Deemed varsities:`What`s basis of de-recognition?`
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Last Updated: Wednesday, August 11, 2010, 23:29
New Delhi: The UGC today told the Supreme Court that it was essential for the central government to have sought its recommendations before embarking on de-recognising the 44 deemed universities in the country.

Responding to pointed queries from a Bench of Justices Dalveer Bhandari and Deepak Verma, senior counsel for UGC Rakesh Dwivedi, however, submitted that though it was essential for the Centre to seek the recommendations, yet, the government was not bound by the advice of the Commission.

"Can the government act without your recommendations?" the Bench said, to which the UGC counsel replied "though the central government has to seek the recommendations, they are not bound by it (recommendations.)"

The apex court, while adjourning the matter to September 28, directed the Centre to file individual affidavits vis-a-vis the 44 varsities explaining the basis adopted by the Tandon Committee to de-recognise them.

The UGC's submission assumes significance as the aggrieved varsities have moved the apex court mainly on the ground that the Centre cannot de-recognise them without the recommendations of the Commission and that the controversial Tandon Committee appointed by the government had no legal sanctity.

The Centre had earlier decided to de-recognise 44 deemed universities on the basis of the recommendations made by the Tandon Committee.

Solicitor General Gopal Subramanium, however, defended the government's controversial proposal to de-recognise the 44 universities on the ground that it was well within its power to take the action if they fail to maintain requisite quality education.

During today's arguments, the Bench said though the proposal to de-recognise some of the universities could have been justified, yet the Centre could not brush every varsity with the same tar.

"All of them seemed to have been put in the same category. But you cannot bracket all of them in the same category.

"What were the parameters adopted by the Tandon Committee? What was the scale? Nobody is able to understand," the Bench observed.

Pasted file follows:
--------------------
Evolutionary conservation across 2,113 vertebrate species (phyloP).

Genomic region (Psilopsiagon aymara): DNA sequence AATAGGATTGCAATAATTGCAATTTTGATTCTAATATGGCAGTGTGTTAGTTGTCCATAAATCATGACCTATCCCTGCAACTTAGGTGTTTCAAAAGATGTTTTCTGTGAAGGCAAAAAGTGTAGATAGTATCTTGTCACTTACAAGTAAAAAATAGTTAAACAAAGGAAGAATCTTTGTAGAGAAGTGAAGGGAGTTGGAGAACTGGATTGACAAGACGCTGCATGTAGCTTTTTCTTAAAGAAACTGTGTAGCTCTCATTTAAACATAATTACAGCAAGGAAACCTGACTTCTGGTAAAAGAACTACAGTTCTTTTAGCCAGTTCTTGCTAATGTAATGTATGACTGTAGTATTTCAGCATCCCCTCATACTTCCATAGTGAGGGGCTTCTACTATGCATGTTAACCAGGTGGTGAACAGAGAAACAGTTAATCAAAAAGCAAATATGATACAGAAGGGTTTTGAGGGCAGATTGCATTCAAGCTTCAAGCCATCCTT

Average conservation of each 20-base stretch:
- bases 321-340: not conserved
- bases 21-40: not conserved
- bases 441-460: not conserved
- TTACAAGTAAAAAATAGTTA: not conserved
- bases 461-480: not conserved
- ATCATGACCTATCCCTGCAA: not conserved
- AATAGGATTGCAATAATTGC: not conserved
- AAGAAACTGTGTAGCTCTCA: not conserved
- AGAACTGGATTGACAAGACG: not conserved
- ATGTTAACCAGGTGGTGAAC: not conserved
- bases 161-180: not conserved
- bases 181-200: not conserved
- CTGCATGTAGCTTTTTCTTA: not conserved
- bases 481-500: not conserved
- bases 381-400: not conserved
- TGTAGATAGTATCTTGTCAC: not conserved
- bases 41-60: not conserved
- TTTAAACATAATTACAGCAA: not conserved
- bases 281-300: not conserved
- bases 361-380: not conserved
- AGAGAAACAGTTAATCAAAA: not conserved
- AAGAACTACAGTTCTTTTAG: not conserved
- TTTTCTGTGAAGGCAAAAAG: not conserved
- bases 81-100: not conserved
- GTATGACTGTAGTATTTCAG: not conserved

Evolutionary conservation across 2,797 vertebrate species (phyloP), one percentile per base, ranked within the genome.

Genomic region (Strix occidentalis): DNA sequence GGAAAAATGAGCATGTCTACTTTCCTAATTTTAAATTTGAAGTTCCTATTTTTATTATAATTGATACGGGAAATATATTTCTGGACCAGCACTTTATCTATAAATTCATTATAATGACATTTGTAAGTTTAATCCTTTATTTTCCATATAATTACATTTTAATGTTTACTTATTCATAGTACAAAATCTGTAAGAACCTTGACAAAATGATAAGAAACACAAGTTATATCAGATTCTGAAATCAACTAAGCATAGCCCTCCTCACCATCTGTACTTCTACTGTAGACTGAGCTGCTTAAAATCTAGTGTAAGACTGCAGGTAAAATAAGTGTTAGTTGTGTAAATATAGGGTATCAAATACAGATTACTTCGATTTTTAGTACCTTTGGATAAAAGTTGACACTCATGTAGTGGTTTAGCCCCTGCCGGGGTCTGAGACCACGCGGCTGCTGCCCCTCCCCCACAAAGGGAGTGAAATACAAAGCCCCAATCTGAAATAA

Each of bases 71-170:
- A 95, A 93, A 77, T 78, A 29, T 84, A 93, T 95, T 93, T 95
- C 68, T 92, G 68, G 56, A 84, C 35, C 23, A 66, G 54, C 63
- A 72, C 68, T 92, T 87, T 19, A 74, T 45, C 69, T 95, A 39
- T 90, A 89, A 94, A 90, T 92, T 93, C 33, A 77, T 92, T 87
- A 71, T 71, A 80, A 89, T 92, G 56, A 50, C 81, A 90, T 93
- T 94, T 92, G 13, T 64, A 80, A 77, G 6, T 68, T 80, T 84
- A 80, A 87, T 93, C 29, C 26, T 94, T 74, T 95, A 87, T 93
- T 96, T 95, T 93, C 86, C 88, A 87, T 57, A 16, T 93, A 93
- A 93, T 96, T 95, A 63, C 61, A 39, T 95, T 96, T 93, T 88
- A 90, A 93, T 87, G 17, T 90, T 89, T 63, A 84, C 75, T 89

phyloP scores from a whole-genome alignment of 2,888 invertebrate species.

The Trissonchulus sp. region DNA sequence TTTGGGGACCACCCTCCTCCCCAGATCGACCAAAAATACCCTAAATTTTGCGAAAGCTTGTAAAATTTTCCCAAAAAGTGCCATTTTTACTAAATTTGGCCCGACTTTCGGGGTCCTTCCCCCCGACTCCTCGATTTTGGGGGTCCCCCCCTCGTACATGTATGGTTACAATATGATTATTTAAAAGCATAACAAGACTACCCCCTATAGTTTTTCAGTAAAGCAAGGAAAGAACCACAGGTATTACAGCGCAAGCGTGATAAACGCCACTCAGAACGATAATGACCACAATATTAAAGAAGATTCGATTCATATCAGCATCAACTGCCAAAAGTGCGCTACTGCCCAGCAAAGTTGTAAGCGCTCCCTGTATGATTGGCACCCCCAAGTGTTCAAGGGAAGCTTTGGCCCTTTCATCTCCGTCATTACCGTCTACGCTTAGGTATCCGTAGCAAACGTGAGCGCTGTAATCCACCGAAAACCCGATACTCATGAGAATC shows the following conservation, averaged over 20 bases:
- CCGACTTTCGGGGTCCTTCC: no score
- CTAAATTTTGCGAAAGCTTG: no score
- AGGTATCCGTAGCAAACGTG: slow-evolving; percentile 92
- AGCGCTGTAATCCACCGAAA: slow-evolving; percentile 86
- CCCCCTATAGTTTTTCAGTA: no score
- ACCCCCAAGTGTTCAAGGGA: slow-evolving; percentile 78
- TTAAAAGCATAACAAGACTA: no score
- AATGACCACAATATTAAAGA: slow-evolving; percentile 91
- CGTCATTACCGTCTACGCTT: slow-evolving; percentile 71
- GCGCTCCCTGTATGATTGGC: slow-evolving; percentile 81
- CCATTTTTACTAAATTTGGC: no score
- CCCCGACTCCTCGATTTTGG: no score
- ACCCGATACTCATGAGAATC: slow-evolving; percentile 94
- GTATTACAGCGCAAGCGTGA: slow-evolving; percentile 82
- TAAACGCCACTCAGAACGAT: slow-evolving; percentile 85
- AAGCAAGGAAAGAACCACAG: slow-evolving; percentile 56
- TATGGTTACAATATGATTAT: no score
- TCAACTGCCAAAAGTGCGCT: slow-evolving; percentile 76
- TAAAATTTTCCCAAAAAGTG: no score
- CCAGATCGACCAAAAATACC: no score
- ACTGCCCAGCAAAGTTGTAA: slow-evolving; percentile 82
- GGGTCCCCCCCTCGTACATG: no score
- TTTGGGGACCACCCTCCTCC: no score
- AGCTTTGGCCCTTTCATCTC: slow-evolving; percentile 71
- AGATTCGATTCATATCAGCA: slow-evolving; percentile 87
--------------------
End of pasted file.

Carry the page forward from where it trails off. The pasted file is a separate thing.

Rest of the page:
Subramanium, however, submitted the committee had undertaken a rationale exercise and there was no malafide attached to its recommendation.

Though the apex court said it was willing to direct the Tandon Committee to give a fresh opportunity to the aggrieved universities to be heard, the latter pleaded that they were not keen on accepting the suggestion as they challenged the legal sanctity of the committee itself. The committee headed by Tandon had earlier recommended derecognition of the 44 institutes across the country on the ground that they had failed to meet the standards required for sustaining the status of a "deemed" university.

According to the universities, Tandon himself was heading a deemed university and it was not appropriate for him to head the high-powered committee which sought de-recognition of the aggrieved universities.

The apex court had earlier directed the Centre to put on the internet the recommendations of the Tandon Committee and the Task Force and asked the aggrieved varsities to file their response on the Centre's decision to de-recognise them.

The Bench had also agreed to examine the validity of the government's decision to de-recognise the varsities as the institutions claimed that under the statutory rules, it was only the UGC which has got the power to strip them of their deemed status. It also agreed to examine the issue whether Tandon could head the committee.

The HRD Ministry had denied the allegations by the institutes that they were not given sufficient opportunity to explain their academic performance before deciding to de-recognise them.

According to the government, the universities sought to be de-recognised were being run as family fiefdoms rather than as institutions of academic excellence which they claim to be.


First Published: Wednesday, August 11, 2010, 23:29

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